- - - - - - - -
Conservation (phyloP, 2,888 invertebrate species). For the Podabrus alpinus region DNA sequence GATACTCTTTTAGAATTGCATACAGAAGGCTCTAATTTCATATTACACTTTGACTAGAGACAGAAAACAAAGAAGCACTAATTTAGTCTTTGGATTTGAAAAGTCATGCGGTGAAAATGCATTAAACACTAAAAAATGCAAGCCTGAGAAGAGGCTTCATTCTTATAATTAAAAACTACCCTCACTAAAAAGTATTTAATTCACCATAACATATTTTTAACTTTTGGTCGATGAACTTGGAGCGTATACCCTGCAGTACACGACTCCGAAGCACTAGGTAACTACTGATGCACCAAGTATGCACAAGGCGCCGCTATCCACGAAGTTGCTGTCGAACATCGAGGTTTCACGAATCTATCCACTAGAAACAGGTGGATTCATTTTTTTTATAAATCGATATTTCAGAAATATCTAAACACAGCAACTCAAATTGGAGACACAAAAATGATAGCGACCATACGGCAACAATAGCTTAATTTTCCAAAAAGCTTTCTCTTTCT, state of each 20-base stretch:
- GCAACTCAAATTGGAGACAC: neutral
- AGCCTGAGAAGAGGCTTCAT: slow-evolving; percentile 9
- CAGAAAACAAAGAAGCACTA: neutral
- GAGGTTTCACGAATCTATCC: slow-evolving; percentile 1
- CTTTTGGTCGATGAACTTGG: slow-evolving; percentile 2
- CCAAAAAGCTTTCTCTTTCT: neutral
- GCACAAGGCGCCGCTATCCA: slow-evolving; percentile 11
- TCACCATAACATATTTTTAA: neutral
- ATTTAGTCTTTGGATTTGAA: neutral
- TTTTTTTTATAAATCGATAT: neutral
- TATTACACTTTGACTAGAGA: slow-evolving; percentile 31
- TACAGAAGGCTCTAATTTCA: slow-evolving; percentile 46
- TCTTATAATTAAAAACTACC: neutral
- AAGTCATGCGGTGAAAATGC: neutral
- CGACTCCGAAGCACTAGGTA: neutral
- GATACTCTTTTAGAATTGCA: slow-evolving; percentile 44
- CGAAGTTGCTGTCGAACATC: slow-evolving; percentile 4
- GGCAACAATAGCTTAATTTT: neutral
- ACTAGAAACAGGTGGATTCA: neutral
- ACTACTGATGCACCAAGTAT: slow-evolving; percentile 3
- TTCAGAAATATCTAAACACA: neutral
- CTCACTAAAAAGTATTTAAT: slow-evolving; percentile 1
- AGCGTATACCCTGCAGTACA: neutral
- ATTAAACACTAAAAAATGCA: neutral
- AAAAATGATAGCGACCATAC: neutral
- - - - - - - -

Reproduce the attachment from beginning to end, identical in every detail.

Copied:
Conservation (phyloP, 2,888 invertebrate species). For the Podabrus alpinus region DNA sequence GATACTCTTTTAGAATTGCATACAGAAGGCTCTAATTTCATATTACACTTTGACTAGAGACAGAAAACAAAGAAGCACTAATTTAGTCTTTGGATTTGAAAAGTCATGCGGTGAAAATGCATTAAACACTAAAAAATGCAAGCCTGAGAAGAGGCTTCATTCTTATAATTAAAAACTACCCTCACTAAAAAGTATTTAATTCACCATAACATATTTTTAACTTTTGGTCGATGAACTTGGAGCGTATACCCTGCAGTACACGACTCCGAAGCACTAGGTAACTACTGATGCACCAAGTATGCACAAGGCGCCGCTATCCACGAAGTTGCTGTCGAACATCGAGGTTTCACGAATCTATCCACTAGAAACAGGTGGATTCATTTTTTTTATAAATCGATATTTCAGAAATATCTAAACACAGCAACTCAAATTGGAGACACAAAAATGATAGCGACCATACGGCAACAATAGCTTAATTTTCCAAAAAGCTTTCTCTTTCT, state of each 20-base stretch:
- GCAACTCAAATTGGAGACAC: neutral
- AGCCTGAGAAGAGGCTTCAT: slow-evolving; percentile 9
- CAGAAAACAAAGAAGCACTA: neutral
- GAGGTTTCACGAATCTATCC: slow-evolving; percentile 1
- CTTTTGGTCGATGAACTTGG: slow-evolving; percentile 2
- CCAAAAAGCTTTCTCTTTCT: neutral
- GCACAAGGCGCCGCTATCCA: slow-evolving; percentile 11
- TCACCATAACATATTTTTAA: neutral
- ATTTAGTCTTTGGATTTGAA: neutral
- TTTTTTTTATAAATCGATAT: neutral
- TATTACACTTTGACTAGAGA: slow-evolving; percentile 31
- TACAGAAGGCTCTAATTTCA: slow-evolving; percentile 46
- TCTTATAATTAAAAACTACC: neutral
- AAGTCATGCGGTGAAAATGC: neutral
- CGACTCCGAAGCACTAGGTA: neutral
- GATACTCTTTTAGAATTGCA: slow-evolving; percentile 44
- CGAAGTTGCTGTCGAACATC: slow-evolving; percentile 4
- GGCAACAATAGCTTAATTTT: neutral
- ACTAGAAACAGGTGGATTCA: neutral
- ACTACTGATGCACCAAGTAT: slow-evolving; percentile 3
- TTCAGAAATATCTAAACACA: neutral
- CTCACTAAAAAGTATTTAAT: slow-evolving; percentile 1
- AGCGTATACCCTGCAGTACA: neutral
- ATTAAACACTAAAAAATGCA: neutral
- AAAAATGATAGCGACCATAC: neutral